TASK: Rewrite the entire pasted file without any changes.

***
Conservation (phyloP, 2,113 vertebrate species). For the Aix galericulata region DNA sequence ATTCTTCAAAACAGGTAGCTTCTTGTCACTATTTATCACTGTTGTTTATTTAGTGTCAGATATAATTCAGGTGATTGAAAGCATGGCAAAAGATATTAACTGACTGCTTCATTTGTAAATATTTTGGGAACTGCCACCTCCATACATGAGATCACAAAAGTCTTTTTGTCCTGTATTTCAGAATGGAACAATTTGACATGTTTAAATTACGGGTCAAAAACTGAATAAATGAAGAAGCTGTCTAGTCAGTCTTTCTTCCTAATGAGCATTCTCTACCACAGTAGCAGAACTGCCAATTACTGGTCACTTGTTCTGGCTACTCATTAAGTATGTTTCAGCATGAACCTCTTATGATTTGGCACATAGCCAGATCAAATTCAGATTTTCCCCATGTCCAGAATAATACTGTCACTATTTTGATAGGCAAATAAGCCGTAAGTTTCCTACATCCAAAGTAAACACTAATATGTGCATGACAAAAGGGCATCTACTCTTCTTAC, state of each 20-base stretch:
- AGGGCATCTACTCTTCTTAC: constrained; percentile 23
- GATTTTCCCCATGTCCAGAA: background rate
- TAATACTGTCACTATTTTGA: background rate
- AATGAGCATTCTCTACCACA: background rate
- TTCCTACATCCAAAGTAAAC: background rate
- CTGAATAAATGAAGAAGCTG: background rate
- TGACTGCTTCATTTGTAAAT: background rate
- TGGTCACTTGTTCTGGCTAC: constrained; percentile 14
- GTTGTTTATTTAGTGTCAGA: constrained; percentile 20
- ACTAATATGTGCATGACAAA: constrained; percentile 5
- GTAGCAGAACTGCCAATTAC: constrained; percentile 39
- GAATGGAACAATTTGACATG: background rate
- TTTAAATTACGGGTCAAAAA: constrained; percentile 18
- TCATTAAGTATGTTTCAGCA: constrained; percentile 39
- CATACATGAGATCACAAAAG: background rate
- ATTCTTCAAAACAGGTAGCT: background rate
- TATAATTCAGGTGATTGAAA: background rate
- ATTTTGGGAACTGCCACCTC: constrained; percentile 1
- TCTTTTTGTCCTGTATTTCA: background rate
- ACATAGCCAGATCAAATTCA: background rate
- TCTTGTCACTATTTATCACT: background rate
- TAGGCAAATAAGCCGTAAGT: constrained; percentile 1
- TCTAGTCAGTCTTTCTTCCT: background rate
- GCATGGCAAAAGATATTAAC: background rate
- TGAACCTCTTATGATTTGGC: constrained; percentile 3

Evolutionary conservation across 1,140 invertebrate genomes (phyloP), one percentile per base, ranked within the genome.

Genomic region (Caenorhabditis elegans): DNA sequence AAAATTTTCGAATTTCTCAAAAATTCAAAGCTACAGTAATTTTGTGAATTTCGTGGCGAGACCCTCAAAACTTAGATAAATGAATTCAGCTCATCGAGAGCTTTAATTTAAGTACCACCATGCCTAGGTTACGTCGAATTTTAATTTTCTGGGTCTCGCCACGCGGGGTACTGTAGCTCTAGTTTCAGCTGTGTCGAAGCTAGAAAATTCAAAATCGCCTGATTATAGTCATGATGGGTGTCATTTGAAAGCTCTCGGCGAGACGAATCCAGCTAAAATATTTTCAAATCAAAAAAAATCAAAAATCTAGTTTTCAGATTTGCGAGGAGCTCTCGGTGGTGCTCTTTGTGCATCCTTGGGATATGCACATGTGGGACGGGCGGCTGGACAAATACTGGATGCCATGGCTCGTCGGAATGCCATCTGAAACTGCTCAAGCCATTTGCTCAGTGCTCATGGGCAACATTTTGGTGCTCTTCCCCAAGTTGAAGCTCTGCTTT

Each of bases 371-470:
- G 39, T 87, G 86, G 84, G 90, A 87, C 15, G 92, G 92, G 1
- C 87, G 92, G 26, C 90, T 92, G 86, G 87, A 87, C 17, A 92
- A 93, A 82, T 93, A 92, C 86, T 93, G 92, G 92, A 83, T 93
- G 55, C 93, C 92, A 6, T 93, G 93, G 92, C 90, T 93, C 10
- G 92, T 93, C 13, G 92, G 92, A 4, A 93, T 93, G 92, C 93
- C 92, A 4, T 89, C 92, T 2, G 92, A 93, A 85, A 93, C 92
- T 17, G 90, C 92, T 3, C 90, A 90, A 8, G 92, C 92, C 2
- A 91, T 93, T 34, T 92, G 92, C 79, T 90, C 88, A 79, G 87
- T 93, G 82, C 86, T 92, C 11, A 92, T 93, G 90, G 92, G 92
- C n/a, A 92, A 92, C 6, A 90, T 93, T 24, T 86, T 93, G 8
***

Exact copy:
Conservation (phyloP, 2,113 vertebrate species). For the Aix galericulata region DNA sequence ATTCTTCAAAACAGGTAGCTTCTTGTCACTATTTATCACTGTTGTTTATTTAGTGTCAGATATAATTCAGGTGATTGAAAGCATGGCAAAAGATATTAACTGACTGCTTCATTTGTAAATATTTTGGGAACTGCCACCTCCATACATGAGATCACAAAAGTCTTTTTGTCCTGTATTTCAGAATGGAACAATTTGACATGTTTAAATTACGGGTCAAAAACTGAATAAATGAAGAAGCTGTCTAGTCAGTCTTTCTTCCTAATGAGCATTCTCTACCACAGTAGCAGAACTGCCAATTACTGGTCACTTGTTCTGGCTACTCATTAAGTATGTTTCAGCATGAACCTCTTATGATTTGGCACATAGCCAGATCAAATTCAGATTTTCCCCATGTCCAGAATAATACTGTCACTATTTTGATAGGCAAATAAGCCGTAAGTTTCCTACATCCAAAGTAAACACTAATATGTGCATGACAAAAGGGCATCTACTCTTCTTAC, state of each 20-base stretch:
- AGGGCATCTACTCTTCTTAC: constrained; percentile 23
- GATTTTCCCCATGTCCAGAA: background rate
- TAATACTGTCACTATTTTGA: background rate
- AATGAGCATTCTCTACCACA: background rate
- TTCCTACATCCAAAGTAAAC: background rate
- CTGAATAAATGAAGAAGCTG: background rate
- TGACTGCTTCATTTGTAAAT: background rate
- TGGTCACTTGTTCTGGCTAC: constrained; percentile 14
- GTTGTTTATTTAGTGTCAGA: constrained; percentile 20
- ACTAATATGTGCATGACAAA: constrained; percentile 5
- GTAGCAGAACTGCCAATTAC: constrained; percentile 39
- GAATGGAACAATTTGACATG: background rate
- TTTAAATTACGGGTCAAAAA: constrained; percentile 18
- TCATTAAGTATGTTTCAGCA: constrained; percentile 39
- CATACATGAGATCACAAAAG: background rate
- ATTCTTCAAAACAGGTAGCT: background rate
- TATAATTCAGGTGATTGAAA: background rate
- ATTTTGGGAACTGCCACCTC: constrained; percentile 1
- TCTTTTTGTCCTGTATTTCA: background rate
- ACATAGCCAGATCAAATTCA: background rate
- TCTTGTCACTATTTATCACT: background rate
- TAGGCAAATAAGCCGTAAGT: constrained; percentile 1
- TCTAGTCAGTCTTTCTTCCT: background rate
- GCATGGCAAAAGATATTAAC: background rate
- TGAACCTCTTATGATTTGGC: constrained; percentile 3

Evolutionary conservation across 1,140 invertebrate genomes (phyloP), one percentile per base, ranked within the genome.

Genomic region (Caenorhabditis elegans): DNA sequence AAAATTTTCGAATTTCTCAAAAATTCAAAGCTACAGTAATTTTGTGAATTTCGTGGCGAGACCCTCAAAACTTAGATAAATGAATTCAGCTCATCGAGAGCTTTAATTTAAGTACCACCATGCCTAGGTTACGTCGAATTTTAATTTTCTGGGTCTCGCCACGCGGGGTACTGTAGCTCTAGTTTCAGCTGTGTCGAAGCTAGAAAATTCAAAATCGCCTGATTATAGTCATGATGGGTGTCATTTGAAAGCTCTCGGCGAGACGAATCCAGCTAAAATATTTTCAAATCAAAAAAAATCAAAAATCTAGTTTTCAGATTTGCGAGGAGCTCTCGGTGGTGCTCTTTGTGCATCCTTGGGATATGCACATGTGGGACGGGCGGCTGGACAAATACTGGATGCCATGGCTCGTCGGAATGCCATCTGAAACTGCTCAAGCCATTTGCTCAGTGCTCATGGGCAACATTTTGGTGCTCTTCCCCAAGTTGAAGCTCTGCTTT

Each of bases 371-470:
- G 39, T 87, G 86, G 84, G 90, A 87, C 15, G 92, G 92, G 1
- C 87, G 92, G 26, C 90, T 92, G 86, G 87, A 87, C 17, A 92
- A 93, A 82, T 93, A 92, C 86, T 93, G 92, G 92, A 83, T 93
- G 55, C 93, C 92, A 6, T 93, G 93, G 92, C 90, T 93, C 10
- G 92, T 93, C 13, G 92, G 92, A 4, A 93, T 93, G 92, C 93
- C 92, A 4, T 89, C 92, T 2, G 92, A 93, A 85, A 93, C 92
- T 17, G 90, C 92, T 3, C 90, A 90, A 8, G 92, C 92, C 2
- A 91, T 93, T 34, T 92, G 92, C 79, T 90, C 88, A 79, G 87
- T 93, G 82, C 86, T 92, C 11, A 92, T 93, G 90, G 92, G 92
- C n/a, A 92, A 92, C 6, A 90, T 93, T 24, T 86, T 93, G 8